Aspirin was commenced but held seven days prior to her breast conservation surgery, restarted postoperatively and continued thereafter. Postoperative thromboprophylaxis with low-molecular weight heparin (LMWH) was continued until the patient was fully ambulatory. Aspirin was restarted on day 7 after the surgery. Anticipating thrombocytopenia during chemotherapy, and given the absence of data combining hydroxyurea with standard chemotherapy used for breast cancer (in this case docetaxel and cyclophosphamide), we felt it prudent to delay cytoreductive therapy for her ET until after completion of breast cancer treatment. Her indication for cytoreductive therapy was >60 years. She was treated with adjuvant docetaxel and cyclophosphamide and continued on aspirin 81 mg for the entire duration of her chemotherapy. She tolerated the 6 cycles of chemotherapy well.

Following the completion of her chemotherapy, she was started on letrozole and radiotherapy with the aim to continue the letrozole for 5 years. Hydroxyurea (500 mg) was also started and titrated to a goal to 400–450 thou/cu mm platelets. Zoledronic acid was started for osteoporosis prevention.

Her average platelet count during chemotherapy was 480 thou/cu mm with the lowest being 377 thou/cu mm (Table 1). Her platelet count remained at goal between 300 and 350 thou/cu mm after four months of hydroxyurea (Table 2). Throughout her treatment, there were no bleeding or thrombotic complications. After one year on letrozole, hydroxyurea, and aspirin, the patient was doing well without complications with platelet counts at goal.

Table 1: Complete blood count (CBC) before, during, and after chemotherapy.
Table 2: Complete blood count after hydroxyurea.

3. Discussion

ET is a myeloproliferative neoplasm and is unique among them because of its natural history, which is compatible with a normal lifespan [1]. It is diagnosed by having platelets more than 450 thou/cu mm in the absence of reactive cause, absence of iron deficiency, presence of JAK2 V617F assay, and haemoglobin less than 14 g/dL in women in the absence of splenomegaly [1, 5]. It is a diagnosis of exclusion, representing clonal or autonomous thrombocytosis not classifiable as any of the following diseases: polycythaemia vera, primary myelofibrosis, chronic myeloid leukaemia, or myelodysplastic syndrome [1]. By this criterion, our patient was diagnosed. Other mutations associated with ET are CALR and MPL which carry prognostic significance [6].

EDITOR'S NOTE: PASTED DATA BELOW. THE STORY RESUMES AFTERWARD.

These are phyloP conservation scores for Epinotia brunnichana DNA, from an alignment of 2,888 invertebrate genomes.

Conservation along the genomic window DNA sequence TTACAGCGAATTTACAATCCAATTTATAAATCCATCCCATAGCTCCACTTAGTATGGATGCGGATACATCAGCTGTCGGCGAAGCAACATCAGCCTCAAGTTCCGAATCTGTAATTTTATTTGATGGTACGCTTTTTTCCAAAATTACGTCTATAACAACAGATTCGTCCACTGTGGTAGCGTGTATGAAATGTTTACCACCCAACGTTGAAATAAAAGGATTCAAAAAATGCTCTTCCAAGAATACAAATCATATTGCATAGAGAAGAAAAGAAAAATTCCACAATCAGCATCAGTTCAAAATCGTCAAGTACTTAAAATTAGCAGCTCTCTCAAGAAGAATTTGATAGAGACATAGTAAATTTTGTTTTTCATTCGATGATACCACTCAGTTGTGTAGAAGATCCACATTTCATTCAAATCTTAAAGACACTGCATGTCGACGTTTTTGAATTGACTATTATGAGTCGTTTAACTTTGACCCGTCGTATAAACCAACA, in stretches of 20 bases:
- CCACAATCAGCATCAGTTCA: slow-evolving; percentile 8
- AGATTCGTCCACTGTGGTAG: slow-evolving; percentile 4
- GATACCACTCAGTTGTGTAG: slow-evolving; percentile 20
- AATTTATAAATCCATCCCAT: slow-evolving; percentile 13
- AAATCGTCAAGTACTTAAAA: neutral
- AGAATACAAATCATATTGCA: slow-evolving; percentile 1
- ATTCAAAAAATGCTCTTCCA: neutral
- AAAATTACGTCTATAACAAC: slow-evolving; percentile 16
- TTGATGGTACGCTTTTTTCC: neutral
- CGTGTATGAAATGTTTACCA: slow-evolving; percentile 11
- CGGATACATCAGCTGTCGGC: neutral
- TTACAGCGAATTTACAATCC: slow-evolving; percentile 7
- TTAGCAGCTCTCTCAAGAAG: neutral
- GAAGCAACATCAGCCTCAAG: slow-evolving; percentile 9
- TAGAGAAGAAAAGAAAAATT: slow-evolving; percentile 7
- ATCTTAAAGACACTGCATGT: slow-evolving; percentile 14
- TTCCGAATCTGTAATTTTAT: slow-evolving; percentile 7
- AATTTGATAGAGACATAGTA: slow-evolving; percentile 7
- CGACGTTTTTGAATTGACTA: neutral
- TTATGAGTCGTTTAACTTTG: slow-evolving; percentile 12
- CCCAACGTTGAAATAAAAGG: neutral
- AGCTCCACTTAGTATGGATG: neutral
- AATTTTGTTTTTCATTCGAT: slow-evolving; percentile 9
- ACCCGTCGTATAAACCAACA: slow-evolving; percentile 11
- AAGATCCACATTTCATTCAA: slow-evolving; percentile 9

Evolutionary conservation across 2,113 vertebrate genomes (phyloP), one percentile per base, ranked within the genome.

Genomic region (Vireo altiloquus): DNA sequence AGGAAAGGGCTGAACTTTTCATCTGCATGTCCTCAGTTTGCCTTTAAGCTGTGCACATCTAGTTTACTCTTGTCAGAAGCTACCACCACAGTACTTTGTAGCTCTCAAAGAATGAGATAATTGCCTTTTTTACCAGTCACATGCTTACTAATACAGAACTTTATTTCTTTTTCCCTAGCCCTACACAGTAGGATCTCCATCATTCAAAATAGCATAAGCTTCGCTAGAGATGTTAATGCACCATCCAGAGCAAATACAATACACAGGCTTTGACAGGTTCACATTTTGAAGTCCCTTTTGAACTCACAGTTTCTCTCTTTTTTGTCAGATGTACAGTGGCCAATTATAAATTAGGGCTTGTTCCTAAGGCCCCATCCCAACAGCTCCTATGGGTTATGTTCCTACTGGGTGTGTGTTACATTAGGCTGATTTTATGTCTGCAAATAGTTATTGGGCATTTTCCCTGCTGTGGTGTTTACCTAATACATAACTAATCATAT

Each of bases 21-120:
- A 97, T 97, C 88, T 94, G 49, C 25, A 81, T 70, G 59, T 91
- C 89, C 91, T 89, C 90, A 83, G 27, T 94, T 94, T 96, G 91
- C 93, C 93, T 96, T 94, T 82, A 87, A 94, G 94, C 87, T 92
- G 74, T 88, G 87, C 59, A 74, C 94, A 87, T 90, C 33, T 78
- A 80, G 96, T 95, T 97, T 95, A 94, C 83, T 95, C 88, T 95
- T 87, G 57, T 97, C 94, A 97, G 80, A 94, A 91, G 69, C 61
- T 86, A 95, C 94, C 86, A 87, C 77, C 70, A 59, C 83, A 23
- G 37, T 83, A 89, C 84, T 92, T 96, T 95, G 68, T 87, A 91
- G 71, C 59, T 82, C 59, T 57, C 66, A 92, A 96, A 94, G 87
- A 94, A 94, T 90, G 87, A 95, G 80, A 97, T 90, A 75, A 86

Patients with ET have an increased risk to develop a second cancer, with both haematological and nonhaematological cancers being reported [2].

All patients are managed with aspirin provided there exists no contraindications [7]. It has been shown to reduce the risk of arterial and venous thrombosis in low-risk patients [8]. The indications for cytoreductive therapy include those with a history of thrombosis or age greater than 60 years [7]. The degree of thrombocytosis has not been shown to be a reliable indicator of thrombotic risk [7]. Patients with JAK 2 positivity has been shown to have a greater chance of arterial and venous thrombosis [7]. Hydroxyurea is the only cytoreductive agent proven to reduce thrombotic events in a randomized controlled trial and is the first-line cytoreductive agent [9].

The goal of cytoreductive therapy is to resolve symptoms and normalize the platelet count [7].

Although perioperative thrombotic and bleeding complications appear increased in ET patients, it is not clear whether this can be ameliorated by therapeutic intervention [10]. The management is difficult because there are no definite guidelines available in the literature discussing this issue [11].